Edited by Bain Attwood
The 1992 High Count's Mabo decision has provoked much controversy in contemporary Australia. As the ruling has increasingly become the subject of intense debate throughout the community, the implications of Mabo have shifted from the law to history, politics and culture.
By analysing the historical dimensions of Mabo, this book reflects on its profound cultural and political significance. It suggests how the High Court's ruling was determined by the interpretation offered by historical scholarship. And it considers how Mabo in its turn rep resents a new historical narrative which affects the way we conceive of Australia and the relationship between indigenous and settler Australia.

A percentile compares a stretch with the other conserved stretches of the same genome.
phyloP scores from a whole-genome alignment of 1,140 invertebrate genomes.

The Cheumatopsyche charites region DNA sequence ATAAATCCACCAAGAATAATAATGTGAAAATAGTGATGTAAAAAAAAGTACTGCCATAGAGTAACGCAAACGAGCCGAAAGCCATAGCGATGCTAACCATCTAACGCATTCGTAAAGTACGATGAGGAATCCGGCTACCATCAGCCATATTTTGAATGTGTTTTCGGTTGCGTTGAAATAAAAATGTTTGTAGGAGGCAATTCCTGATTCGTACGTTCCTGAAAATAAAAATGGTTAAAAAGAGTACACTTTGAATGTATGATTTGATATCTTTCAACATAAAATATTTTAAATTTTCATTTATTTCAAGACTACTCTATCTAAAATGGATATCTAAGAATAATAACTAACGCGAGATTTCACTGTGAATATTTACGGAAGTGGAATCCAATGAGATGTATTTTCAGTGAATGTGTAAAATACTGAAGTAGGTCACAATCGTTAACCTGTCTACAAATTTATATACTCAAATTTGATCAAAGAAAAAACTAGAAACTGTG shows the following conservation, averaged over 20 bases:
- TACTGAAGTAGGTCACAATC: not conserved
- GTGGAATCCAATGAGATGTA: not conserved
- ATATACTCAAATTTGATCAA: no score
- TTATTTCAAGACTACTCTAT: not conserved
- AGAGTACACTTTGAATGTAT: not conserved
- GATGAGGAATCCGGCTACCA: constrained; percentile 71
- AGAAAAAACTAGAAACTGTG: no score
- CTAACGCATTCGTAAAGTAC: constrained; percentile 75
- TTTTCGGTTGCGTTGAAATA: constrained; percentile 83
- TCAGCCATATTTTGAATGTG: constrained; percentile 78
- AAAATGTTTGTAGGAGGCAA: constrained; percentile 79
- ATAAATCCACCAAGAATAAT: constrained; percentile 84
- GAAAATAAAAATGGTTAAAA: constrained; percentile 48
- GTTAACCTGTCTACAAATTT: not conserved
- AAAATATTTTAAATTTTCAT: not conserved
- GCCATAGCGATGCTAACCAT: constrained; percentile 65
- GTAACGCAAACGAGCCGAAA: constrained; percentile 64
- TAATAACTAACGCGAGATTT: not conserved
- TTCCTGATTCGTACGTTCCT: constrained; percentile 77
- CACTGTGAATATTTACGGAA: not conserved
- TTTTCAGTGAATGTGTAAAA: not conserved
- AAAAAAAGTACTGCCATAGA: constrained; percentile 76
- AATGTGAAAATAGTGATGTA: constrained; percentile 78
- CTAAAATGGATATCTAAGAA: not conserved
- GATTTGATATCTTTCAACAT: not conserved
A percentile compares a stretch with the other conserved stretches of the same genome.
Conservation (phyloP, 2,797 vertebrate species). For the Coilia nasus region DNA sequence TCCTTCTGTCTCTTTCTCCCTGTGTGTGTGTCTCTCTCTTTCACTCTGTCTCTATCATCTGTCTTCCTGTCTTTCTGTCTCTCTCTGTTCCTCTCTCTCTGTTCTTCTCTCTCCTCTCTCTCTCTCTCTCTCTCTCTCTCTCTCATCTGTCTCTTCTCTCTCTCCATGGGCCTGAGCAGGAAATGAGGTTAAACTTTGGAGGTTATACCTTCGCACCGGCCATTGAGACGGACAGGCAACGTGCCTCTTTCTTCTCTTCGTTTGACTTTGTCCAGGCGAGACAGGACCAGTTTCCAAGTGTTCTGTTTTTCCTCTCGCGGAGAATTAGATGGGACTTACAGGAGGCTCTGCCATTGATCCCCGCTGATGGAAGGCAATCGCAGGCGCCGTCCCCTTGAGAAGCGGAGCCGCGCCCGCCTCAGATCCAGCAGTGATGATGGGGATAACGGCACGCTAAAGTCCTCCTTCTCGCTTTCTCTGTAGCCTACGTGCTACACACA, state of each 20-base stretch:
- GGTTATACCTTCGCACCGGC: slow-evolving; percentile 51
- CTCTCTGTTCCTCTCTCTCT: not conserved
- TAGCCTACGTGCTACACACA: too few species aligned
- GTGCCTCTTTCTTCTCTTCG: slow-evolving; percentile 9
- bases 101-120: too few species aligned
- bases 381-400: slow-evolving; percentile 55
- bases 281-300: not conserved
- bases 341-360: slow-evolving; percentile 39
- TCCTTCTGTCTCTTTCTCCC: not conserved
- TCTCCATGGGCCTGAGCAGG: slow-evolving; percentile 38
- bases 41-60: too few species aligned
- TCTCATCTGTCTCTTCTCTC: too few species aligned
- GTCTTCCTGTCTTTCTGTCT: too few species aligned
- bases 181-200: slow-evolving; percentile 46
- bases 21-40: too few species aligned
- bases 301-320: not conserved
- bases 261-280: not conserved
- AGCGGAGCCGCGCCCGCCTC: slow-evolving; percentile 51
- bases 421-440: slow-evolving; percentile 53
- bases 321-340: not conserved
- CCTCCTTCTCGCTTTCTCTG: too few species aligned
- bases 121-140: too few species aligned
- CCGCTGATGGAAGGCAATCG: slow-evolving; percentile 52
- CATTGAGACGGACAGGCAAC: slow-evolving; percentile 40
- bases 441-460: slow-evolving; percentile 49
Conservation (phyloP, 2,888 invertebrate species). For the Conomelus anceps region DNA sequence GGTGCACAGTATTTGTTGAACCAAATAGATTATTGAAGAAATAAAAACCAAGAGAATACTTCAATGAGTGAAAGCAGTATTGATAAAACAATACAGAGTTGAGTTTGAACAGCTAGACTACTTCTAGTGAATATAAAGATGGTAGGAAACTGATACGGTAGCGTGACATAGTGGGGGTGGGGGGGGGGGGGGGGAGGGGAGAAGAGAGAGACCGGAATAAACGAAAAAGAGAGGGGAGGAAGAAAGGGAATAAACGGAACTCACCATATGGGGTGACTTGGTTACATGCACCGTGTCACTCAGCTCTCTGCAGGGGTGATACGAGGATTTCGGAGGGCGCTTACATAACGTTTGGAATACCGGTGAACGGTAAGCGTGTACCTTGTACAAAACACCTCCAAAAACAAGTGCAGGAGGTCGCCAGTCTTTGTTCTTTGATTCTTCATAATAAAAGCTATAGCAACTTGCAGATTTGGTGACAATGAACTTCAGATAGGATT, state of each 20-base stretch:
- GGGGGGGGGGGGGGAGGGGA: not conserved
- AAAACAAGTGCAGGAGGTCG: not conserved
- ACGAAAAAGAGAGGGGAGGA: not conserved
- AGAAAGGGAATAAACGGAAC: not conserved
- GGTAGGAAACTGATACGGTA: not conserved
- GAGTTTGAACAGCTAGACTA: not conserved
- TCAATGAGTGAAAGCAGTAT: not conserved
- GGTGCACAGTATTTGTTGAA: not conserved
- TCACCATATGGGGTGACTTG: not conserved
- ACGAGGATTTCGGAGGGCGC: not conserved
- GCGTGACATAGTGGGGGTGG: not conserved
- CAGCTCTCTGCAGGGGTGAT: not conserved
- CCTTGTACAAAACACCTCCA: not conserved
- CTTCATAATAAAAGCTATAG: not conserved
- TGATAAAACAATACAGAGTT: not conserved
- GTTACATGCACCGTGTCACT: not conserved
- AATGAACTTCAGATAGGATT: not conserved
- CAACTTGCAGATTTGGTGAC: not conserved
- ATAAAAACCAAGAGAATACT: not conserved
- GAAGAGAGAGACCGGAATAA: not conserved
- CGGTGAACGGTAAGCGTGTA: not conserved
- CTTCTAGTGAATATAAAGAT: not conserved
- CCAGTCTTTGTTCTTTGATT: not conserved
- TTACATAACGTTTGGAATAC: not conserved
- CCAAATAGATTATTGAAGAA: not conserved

Mabo was underpinned by the emergence of a new field of knowledge called Aboriginal history. This book discusses the far reaching outcomes of Aborigines presenting their histories, not only for the law and the disciplines of history, archaeology and anthro pology, but also for the politics of identity.
In the Age of Mabo assesses the way that the Aboriginal past is represented in a range of national discourses, and the importance Aboriginality thus has for debates about nationhood and national identity in the context of the republic.